In 2021, Access Now and the #KeepItOn coalition documented 182 internet shutdowns across 34 countries. This shows a dramatic resurgence of this oppressive form of control compared to 159 shutdowns recorded in 29 countries in 2020. For a full exploration of trends and triggers over the last year, read our new report, The return of digital authoritarianism: internet shutdowns in 2021.
Censorship, information regulation, and isolation from the outside world are the basic components of a government’s descent into digital authoritarianism — an internet shutdown is a proven all-in-one tool that achieves ultimate control in a single, swift action.
Internet shutdowns are always dangerous, and 2021 highlighted just how vicious they can be. The world witnessed governments implement blackouts throughout protests, civil unrest, wars, and crises, while setting a precarious precedent for 2022. Last year began with authorities in Ethiopia, Myanmar, and India shutting down the internet to quell dissent and assert control over populations. Israeli airstrikes in the Gaza Strip brought down towers supporting essential communications infrastructure as well as newsrooms for Al Jazeera and the Associated Press, while escalating censorship in Russia signaled what was yet to come.
A close look at the 2021 data shows that what could have been a story about the global decline of internet shutdowns after the pandemic instead reveals a return to the rights-harming tactics of the pre-pandemic period. There was an increase of 23 shutdowns from 2020 to 2021.
This global snapshot highlights data from Access Now’s new report, The return of digital authoritarianism: internet shutdowns in 2021, including key facts and figures, and real-life cases. The full report contextualizes internet shutdown data with additional research and analysis of emerging trends. It is our hope this report serves as a warning: ignore internet shutdowns at your peril. They are never a sign of respect for human rights, a healthy democracy, or effective governance. Read the full report.
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Prolonged shutdowns: Entering 2021, millions of people in Ethiopia’s Tigray region, India’s Jammu and Kashmir region, Pakistan’s Federally Administered Tribal Areas (FATA), and Myanmar’s Rakhine state continued to live through multi-year shutdowns. This marks a dangerous trend that certain governments are prolonging their interference, further exacerbating the devastating harm they cause. In Ethiopia, the Tigray region has been experiencing an internet shutdown since November 2020: that’s 18 months and counting.
Increased use of mobile shutdowns during protests: In 2021, 18 governments including Bangladesh, Burkina Faso, Chad, Cuba, Eswatini, India, Indonesia, Iran, Iraq, Jordan, Kazakhstan, Myanmar, Pakistan, Senegal, South Sudan, Sudan, Turkmenistan, and Uganda imposed mobile internet shutdowns during protests. Cutting mobile access to crack down on public dissent is an increasing trend globally, and these specific shutdowns were implemented at least 37 times in 2021, compared to 15 the previous year.
Targeted blocking of communications platforms: Authorities responded to public criticism and dissent by restricting specific communications platforms in 22 countries. For example, in Pakistan, authorities cut access to major social media platforms, including Facebook, Twitter, and TikTok, ahead of planned anti-government protests. Authorities in other countries went even further, criminalizing the use of, or blocking access to, virtual private networks (VPNs) to prevent people from bypassing censorship.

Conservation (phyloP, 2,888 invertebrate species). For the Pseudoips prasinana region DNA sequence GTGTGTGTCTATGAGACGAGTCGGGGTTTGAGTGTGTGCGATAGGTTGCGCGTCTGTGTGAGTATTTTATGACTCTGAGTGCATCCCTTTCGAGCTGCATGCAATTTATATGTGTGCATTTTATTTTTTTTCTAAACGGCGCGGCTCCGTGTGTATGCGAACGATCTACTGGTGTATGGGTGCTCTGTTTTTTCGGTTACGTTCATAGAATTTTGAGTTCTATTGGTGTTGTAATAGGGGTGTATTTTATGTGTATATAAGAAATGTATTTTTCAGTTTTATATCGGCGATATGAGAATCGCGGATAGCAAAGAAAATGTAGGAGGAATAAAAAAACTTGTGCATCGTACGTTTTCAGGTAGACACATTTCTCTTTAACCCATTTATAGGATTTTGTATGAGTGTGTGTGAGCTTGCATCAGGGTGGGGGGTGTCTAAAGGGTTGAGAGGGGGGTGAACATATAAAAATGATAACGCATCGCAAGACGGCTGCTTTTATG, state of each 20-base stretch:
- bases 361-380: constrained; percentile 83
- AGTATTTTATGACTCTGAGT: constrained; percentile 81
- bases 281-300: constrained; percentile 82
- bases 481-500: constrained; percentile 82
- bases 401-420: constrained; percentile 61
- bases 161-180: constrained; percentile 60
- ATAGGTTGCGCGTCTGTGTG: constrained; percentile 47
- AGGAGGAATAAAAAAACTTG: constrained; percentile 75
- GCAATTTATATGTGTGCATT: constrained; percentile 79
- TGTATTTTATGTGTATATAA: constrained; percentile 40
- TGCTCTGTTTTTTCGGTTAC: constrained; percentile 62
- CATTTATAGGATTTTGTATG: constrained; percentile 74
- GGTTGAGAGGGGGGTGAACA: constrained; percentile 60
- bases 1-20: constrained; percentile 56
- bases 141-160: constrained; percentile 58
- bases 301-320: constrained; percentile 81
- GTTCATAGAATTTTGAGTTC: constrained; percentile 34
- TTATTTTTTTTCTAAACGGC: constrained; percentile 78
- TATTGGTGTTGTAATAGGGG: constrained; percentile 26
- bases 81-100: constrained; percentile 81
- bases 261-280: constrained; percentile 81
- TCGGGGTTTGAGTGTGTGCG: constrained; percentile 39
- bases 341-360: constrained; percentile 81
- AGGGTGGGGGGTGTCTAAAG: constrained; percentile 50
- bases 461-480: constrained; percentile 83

Advancing technologies: combining throttling, blocking, and network shutdowns: In 2021, the #KeepItOn coalition detected 10 instances of throttling — the artificial restricting of data flow through a network — five of which took place simultaneously or overlapping with another type of shutdown. Jordan, Russia, and Uganda throttled in combination with communication platform restrictions, making it impossible to share videos or images of human rights violations. People suffered through throttling in Algeria, India, Iran, Iraq, Jordan, Myanmar, Russia, and Uganda. Governments are increasingly testing and employing emerging techniques and tactics to hinder the detection and circumvention of their blockings.
Shutdowns targeting specific locations and populations: Over the past five years, we have witnessed governments target their shutdowns to specific regions, locations, and more recently, even attempt to deny internet access to specific individuals. Targeted shutdowns are often a sign that a government is trying to silence a specific population, further marginalizing already vulnerable communities.
Triggers in 2021
Last year, authorities continued to cut or slowed internet access, blocked communications platforms, or otherwise interfered with online communications during protests, social or political unrest, elections, and even during active conflicts, often as a means of asserting or maintaining power. That included imposing internet blackouts during military coups in Sudan and Myanmar, and hitting the kill switch during school exams in Algeria, Jordan, Sudan, and Syria. Governments also continued the practice of shutting down the internet during exams in many countries.
Protests, political turmoil, and coups: Authorities in Burkina Faso, Cuba, Chad, Eswatini (formerly Swaziland), Iran, Jordan, Myanmar, Niger, Pakistan, Sudan, and many other countries disrupted or entirely cut connectivity during protests in 2021. Why? Governments use network disruptions as a tool not only to thwart and disarticulate the protest itself, but also to hide the human rights violations that are commonly linked to security forces’ crackdown on protesters, particularly in countries that have authoritarian regimes or weak democracies.
Spotlight: the Sudan coup
Sudanese authorities shut down the internet on five different occasions in 2021. On October 25, the military shut down the internet as they seized power from a transitional government in a military coup, arbitrarily detaining government officials and the Prime Minister. People of Sudan took to the streets to denounce the military’s actions, and were met with additional network disruptions and violence by military forces, which resulted in the killing of seven people and injury of approximately 140 others.